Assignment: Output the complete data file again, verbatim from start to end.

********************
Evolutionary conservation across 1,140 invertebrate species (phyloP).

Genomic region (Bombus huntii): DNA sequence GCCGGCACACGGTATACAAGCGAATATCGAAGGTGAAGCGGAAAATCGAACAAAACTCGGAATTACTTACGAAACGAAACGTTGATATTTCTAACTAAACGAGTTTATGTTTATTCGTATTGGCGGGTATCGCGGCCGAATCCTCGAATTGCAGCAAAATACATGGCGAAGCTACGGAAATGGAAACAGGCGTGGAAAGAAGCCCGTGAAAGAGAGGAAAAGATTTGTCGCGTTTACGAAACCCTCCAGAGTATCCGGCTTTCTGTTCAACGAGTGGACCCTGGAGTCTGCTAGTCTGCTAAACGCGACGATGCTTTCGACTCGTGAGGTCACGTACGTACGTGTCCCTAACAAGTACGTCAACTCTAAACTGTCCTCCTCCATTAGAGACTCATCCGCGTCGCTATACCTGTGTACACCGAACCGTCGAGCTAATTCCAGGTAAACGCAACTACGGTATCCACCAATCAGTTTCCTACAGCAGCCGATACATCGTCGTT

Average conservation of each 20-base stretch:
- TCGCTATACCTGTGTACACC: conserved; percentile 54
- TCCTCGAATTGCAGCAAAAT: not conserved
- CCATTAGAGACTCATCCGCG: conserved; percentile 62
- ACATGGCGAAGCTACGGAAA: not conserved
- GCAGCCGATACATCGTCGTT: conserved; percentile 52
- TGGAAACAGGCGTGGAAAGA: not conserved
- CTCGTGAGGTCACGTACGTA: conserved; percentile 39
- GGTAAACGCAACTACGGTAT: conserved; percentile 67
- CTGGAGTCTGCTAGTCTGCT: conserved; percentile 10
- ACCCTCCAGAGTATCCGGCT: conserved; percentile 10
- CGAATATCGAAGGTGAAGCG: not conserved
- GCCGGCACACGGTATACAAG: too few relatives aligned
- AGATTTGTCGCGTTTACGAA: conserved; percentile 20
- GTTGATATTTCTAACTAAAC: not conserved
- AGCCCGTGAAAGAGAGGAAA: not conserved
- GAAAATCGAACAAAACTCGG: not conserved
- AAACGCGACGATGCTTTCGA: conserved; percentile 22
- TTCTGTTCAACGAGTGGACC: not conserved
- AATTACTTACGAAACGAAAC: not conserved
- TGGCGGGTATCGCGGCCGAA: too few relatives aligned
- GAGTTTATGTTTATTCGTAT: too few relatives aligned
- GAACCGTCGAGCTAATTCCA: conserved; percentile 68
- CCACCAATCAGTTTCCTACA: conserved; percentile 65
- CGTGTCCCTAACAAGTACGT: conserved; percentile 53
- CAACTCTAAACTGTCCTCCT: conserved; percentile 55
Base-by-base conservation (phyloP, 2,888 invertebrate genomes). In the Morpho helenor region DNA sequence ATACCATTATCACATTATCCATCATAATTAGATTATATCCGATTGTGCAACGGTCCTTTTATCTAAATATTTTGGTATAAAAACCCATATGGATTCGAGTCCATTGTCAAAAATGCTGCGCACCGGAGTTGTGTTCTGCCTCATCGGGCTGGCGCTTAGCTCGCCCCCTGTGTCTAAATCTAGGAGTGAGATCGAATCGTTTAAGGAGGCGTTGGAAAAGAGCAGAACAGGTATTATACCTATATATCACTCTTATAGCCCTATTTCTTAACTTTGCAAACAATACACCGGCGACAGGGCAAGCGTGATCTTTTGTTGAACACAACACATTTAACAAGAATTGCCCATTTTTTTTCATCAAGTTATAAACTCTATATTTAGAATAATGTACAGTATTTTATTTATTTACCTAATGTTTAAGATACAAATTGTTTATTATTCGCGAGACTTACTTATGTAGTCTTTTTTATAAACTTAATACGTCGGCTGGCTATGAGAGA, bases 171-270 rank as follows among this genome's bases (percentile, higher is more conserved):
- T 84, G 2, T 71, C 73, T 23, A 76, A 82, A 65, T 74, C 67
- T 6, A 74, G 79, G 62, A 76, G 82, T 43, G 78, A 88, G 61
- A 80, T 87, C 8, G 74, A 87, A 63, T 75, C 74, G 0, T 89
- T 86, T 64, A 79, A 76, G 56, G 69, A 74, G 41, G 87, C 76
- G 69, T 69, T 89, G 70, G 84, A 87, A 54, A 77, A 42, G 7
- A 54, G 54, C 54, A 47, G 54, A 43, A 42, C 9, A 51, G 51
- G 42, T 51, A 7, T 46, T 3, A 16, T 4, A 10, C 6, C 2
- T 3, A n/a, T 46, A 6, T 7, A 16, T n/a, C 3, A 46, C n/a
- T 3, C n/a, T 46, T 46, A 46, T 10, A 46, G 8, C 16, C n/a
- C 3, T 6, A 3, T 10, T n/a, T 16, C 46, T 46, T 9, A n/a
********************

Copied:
Evolutionary conservation across 1,140 invertebrate species (phyloP).

Genomic region (Bombus huntii): DNA sequence GCCGGCACACGGTATACAAGCGAATATCGAAGGTGAAGCGGAAAATCGAACAAAACTCGGAATTACTTACGAAACGAAACGTTGATATTTCTAACTAAACGAGTTTATGTTTATTCGTATTGGCGGGTATCGCGGCCGAATCCTCGAATTGCAGCAAAATACATGGCGAAGCTACGGAAATGGAAACAGGCGTGGAAAGAAGCCCGTGAAAGAGAGGAAAAGATTTGTCGCGTTTACGAAACCCTCCAGAGTATCCGGCTTTCTGTTCAACGAGTGGACCCTGGAGTCTGCTAGTCTGCTAAACGCGACGATGCTTTCGACTCGTGAGGTCACGTACGTACGTGTCCCTAACAAGTACGTCAACTCTAAACTGTCCTCCTCCATTAGAGACTCATCCGCGTCGCTATACCTGTGTACACCGAACCGTCGAGCTAATTCCAGGTAAACGCAACTACGGTATCCACCAATCAGTTTCCTACAGCAGCCGATACATCGTCGTT

Average conservation of each 20-base stretch:
- TCGCTATACCTGTGTACACC: conserved; percentile 54
- TCCTCGAATTGCAGCAAAAT: not conserved
- CCATTAGAGACTCATCCGCG: conserved; percentile 62
- ACATGGCGAAGCTACGGAAA: not conserved
- GCAGCCGATACATCGTCGTT: conserved; percentile 52
- TGGAAACAGGCGTGGAAAGA: not conserved
- CTCGTGAGGTCACGTACGTA: conserved; percentile 39
- GGTAAACGCAACTACGGTAT: conserved; percentile 67
- CTGGAGTCTGCTAGTCTGCT: conserved; percentile 10
- ACCCTCCAGAGTATCCGGCT: conserved; percentile 10
- CGAATATCGAAGGTGAAGCG: not conserved
- GCCGGCACACGGTATACAAG: too few relatives aligned
- AGATTTGTCGCGTTTACGAA: conserved; percentile 20
- GTTGATATTTCTAACTAAAC: not conserved
- AGCCCGTGAAAGAGAGGAAA: not conserved
- GAAAATCGAACAAAACTCGG: not conserved
- AAACGCGACGATGCTTTCGA: conserved; percentile 22
- TTCTGTTCAACGAGTGGACC: not conserved
- AATTACTTACGAAACGAAAC: not conserved
- TGGCGGGTATCGCGGCCGAA: too few relatives aligned
- GAGTTTATGTTTATTCGTAT: too few relatives aligned
- GAACCGTCGAGCTAATTCCA: conserved; percentile 68
- CCACCAATCAGTTTCCTACA: conserved; percentile 65
- CGTGTCCCTAACAAGTACGT: conserved; percentile 53
- CAACTCTAAACTGTCCTCCT: conserved; percentile 55
Base-by-base conservation (phyloP, 2,888 invertebrate genomes). In the Morpho helenor region DNA sequence ATACCATTATCACATTATCCATCATAATTAGATTATATCCGATTGTGCAACGGTCCTTTTATCTAAATATTTTGGTATAAAAACCCATATGGATTCGAGTCCATTGTCAAAAATGCTGCGCACCGGAGTTGTGTTCTGCCTCATCGGGCTGGCGCTTAGCTCGCCCCCTGTGTCTAAATCTAGGAGTGAGATCGAATCGTTTAAGGAGGCGTTGGAAAAGAGCAGAACAGGTATTATACCTATATATCACTCTTATAGCCCTATTTCTTAACTTTGCAAACAATACACCGGCGACAGGGCAAGCGTGATCTTTTGTTGAACACAACACATTTAACAAGAATTGCCCATTTTTTTTCATCAAGTTATAAACTCTATATTTAGAATAATGTACAGTATTTTATTTATTTACCTAATGTTTAAGATACAAATTGTTTATTATTCGCGAGACTTACTTATGTAGTCTTTTTTATAAACTTAATACGTCGGCTGGCTATGAGAGA, bases 171-270 rank as follows among this genome's bases (percentile, higher is more conserved):
- T 84, G 2, T 71, C 73, T 23, A 76, A 82, A 65, T 74, C 67
- T 6, A 74, G 79, G 62, A 76, G 82, T 43, G 78, A 88, G 61
- A 80, T 87, C 8, G 74, A 87, A 63, T 75, C 74, G 0, T 89
- T 86, T 64, A 79, A 76, G 56, G 69, A 74, G 41, G 87, C 76
- G 69, T 69, T 89, G 70, G 84, A 87, A 54, A 77, A 42, G 7
- A 54, G 54, C 54, A 47, G 54, A 43, A 42, C 9, A 51, G 51
- G 42, T 51, A 7, T 46, T 3, A 16, T 4, A 10, C 6, C 2
- T 3, A n/a, T 46, A 6, T 7, A 16, T n/a, C 3, A 46, C n/a
- T 3, C n/a, T 46, T 46, A 46, T 10, A 46, G 8, C 16, C n/a
- C 3, T 6, A 3, T 10, T n/a, T 16, C 46, T 46, T 9, A n/a